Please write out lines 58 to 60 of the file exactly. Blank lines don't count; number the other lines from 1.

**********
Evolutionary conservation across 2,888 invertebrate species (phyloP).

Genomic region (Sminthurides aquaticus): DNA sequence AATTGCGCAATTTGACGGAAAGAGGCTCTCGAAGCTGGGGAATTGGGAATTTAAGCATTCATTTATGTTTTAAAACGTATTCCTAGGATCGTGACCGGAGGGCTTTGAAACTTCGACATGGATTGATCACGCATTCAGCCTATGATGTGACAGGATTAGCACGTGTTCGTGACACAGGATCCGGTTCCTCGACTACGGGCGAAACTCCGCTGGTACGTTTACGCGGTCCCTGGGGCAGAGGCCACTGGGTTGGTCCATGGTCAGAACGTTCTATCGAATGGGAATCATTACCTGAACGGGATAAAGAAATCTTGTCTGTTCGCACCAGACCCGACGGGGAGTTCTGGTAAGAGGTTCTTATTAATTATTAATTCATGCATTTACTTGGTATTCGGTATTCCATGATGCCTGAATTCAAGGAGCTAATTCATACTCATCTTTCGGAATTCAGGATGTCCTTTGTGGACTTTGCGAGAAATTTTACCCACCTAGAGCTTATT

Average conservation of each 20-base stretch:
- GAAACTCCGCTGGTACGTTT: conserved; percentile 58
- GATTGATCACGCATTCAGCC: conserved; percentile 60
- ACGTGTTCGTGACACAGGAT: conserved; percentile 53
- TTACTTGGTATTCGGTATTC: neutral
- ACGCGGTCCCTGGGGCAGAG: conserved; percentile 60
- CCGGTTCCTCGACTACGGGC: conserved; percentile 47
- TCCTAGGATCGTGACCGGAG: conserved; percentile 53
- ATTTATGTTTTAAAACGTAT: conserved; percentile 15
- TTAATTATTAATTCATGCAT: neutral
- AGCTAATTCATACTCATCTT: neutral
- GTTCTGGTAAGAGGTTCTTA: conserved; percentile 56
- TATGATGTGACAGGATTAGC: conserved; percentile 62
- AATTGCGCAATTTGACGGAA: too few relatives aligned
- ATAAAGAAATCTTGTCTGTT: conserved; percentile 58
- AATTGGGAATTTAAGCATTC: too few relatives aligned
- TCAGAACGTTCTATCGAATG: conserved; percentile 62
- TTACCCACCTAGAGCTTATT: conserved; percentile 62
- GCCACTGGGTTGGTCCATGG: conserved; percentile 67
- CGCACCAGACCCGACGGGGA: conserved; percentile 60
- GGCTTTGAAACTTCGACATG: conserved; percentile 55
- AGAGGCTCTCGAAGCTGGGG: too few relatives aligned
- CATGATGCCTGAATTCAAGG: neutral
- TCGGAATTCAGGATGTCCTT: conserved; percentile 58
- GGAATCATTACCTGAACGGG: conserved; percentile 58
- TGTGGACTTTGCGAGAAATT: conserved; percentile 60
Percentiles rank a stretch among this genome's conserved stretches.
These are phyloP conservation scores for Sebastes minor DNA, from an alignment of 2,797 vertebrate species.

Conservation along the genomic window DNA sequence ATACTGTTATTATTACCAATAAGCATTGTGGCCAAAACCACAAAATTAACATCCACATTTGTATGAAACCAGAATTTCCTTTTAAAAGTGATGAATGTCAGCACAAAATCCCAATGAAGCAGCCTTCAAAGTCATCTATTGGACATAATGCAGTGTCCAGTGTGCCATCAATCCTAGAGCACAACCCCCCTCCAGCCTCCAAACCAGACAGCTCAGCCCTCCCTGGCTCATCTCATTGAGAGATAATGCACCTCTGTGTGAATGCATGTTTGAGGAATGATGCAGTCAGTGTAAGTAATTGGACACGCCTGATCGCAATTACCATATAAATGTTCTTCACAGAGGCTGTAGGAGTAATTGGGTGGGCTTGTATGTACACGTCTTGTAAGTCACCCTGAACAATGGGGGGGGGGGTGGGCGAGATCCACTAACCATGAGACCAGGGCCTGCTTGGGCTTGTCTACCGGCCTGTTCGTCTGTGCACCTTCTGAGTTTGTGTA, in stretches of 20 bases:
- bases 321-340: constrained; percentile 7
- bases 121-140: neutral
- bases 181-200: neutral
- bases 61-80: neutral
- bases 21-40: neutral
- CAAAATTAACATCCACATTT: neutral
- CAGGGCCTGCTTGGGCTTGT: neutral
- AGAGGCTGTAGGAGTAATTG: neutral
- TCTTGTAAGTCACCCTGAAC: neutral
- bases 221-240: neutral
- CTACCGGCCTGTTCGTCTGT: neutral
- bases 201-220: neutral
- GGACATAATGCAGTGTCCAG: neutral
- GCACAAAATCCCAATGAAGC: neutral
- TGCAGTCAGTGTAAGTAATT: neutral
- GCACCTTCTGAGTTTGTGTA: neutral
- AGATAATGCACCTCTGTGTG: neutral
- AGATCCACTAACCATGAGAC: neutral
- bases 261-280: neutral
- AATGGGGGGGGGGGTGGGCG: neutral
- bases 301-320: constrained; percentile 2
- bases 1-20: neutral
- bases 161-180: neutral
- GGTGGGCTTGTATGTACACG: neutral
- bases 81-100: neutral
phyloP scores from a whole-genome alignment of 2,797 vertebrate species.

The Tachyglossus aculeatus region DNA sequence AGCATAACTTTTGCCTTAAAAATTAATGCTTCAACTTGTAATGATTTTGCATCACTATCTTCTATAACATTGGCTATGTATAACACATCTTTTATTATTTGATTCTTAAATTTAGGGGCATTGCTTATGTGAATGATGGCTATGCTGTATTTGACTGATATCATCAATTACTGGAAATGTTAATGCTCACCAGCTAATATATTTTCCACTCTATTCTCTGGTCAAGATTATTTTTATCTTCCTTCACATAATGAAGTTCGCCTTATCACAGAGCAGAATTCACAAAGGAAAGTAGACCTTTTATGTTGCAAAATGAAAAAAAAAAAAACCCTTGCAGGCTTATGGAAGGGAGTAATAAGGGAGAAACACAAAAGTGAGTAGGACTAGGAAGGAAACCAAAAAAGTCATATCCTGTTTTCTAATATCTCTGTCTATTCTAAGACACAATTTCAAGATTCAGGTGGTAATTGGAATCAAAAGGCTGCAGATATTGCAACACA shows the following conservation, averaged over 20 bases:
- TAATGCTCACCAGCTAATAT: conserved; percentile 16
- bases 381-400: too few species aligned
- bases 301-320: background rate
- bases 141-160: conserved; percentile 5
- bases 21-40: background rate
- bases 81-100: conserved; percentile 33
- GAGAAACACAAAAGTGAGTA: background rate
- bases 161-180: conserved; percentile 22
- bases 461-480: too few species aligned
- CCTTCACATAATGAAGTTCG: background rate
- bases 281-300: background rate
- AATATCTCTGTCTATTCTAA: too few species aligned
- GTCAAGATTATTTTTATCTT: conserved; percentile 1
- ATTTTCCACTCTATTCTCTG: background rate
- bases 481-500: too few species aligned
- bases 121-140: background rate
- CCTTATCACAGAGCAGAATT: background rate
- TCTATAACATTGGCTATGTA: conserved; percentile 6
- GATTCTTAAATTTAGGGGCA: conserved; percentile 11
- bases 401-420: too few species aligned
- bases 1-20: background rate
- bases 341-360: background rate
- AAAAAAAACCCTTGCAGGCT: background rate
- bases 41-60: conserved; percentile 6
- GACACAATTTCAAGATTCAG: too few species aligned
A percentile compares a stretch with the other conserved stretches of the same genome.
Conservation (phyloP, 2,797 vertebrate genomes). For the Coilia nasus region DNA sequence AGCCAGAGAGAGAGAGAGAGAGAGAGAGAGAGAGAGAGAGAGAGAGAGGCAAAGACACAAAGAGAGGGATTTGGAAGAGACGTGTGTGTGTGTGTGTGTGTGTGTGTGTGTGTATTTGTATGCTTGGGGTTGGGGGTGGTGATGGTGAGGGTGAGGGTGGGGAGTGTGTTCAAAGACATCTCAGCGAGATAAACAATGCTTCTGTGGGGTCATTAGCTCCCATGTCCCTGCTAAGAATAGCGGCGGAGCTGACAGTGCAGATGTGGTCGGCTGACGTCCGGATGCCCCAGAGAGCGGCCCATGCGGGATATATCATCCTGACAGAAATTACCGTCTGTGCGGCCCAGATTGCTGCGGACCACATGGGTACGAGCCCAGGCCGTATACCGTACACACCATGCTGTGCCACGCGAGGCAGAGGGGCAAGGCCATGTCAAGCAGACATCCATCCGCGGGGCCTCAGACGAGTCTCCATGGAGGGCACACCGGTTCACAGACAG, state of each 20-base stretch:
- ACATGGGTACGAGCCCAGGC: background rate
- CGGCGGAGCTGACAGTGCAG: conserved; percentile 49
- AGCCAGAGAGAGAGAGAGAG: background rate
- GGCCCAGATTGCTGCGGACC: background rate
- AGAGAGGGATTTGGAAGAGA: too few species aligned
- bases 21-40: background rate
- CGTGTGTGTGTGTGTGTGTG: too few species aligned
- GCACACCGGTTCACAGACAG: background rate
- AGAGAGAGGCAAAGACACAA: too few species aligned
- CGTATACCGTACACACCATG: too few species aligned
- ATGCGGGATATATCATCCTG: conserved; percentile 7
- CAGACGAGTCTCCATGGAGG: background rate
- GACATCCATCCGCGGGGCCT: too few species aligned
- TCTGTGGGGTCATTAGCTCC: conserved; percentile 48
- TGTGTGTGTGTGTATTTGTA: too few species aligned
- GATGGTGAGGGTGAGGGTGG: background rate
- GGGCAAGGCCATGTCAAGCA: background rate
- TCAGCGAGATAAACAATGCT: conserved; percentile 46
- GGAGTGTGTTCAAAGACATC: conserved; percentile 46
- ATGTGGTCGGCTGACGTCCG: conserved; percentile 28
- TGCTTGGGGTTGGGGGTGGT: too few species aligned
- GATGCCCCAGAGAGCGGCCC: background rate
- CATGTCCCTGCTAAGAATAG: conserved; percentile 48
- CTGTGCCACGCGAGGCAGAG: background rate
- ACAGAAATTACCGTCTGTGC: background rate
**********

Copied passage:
The Tachyglossus aculeatus region DNA sequence AGCATAACTTTTGCCTTAAAAATTAATGCTTCAACTTGTAATGATTTTGCATCACTATCTTCTATAACATTGGCTATGTATAACACATCTTTTATTATTTGATTCTTAAATTTAGGGGCATTGCTTATGTGAATGATGGCTATGCTGTATTTGACTGATATCATCAATTACTGGAAATGTTAATGCTCACCAGCTAATATATTTTCCACTCTATTCTCTGGTCAAGATTATTTTTATCTTCCTTCACATAATGAAGTTCGCCTTATCACAGAGCAGAATTCACAAAGGAAAGTAGACCTTTTATGTTGCAAAATGAAAAAAAAAAAAACCCTTGCAGGCTTATGGAAGGGAGTAATAAGGGAGAAACACAAAAGTGAGTAGGACTAGGAAGGAAACCAAAAAAGTCATATCCTGTTTTCTAATATCTCTGTCTATTCTAAGACACAATTTCAAGATTCAGGTGGTAATTGGAATCAAAAGGCTGCAGATATTGCAACACA shows the following conservation, averaged over 20 bases:
- TAATGCTCACCAGCTAATAT: conserved; percentile 16
- bases 381-400: too few species aligned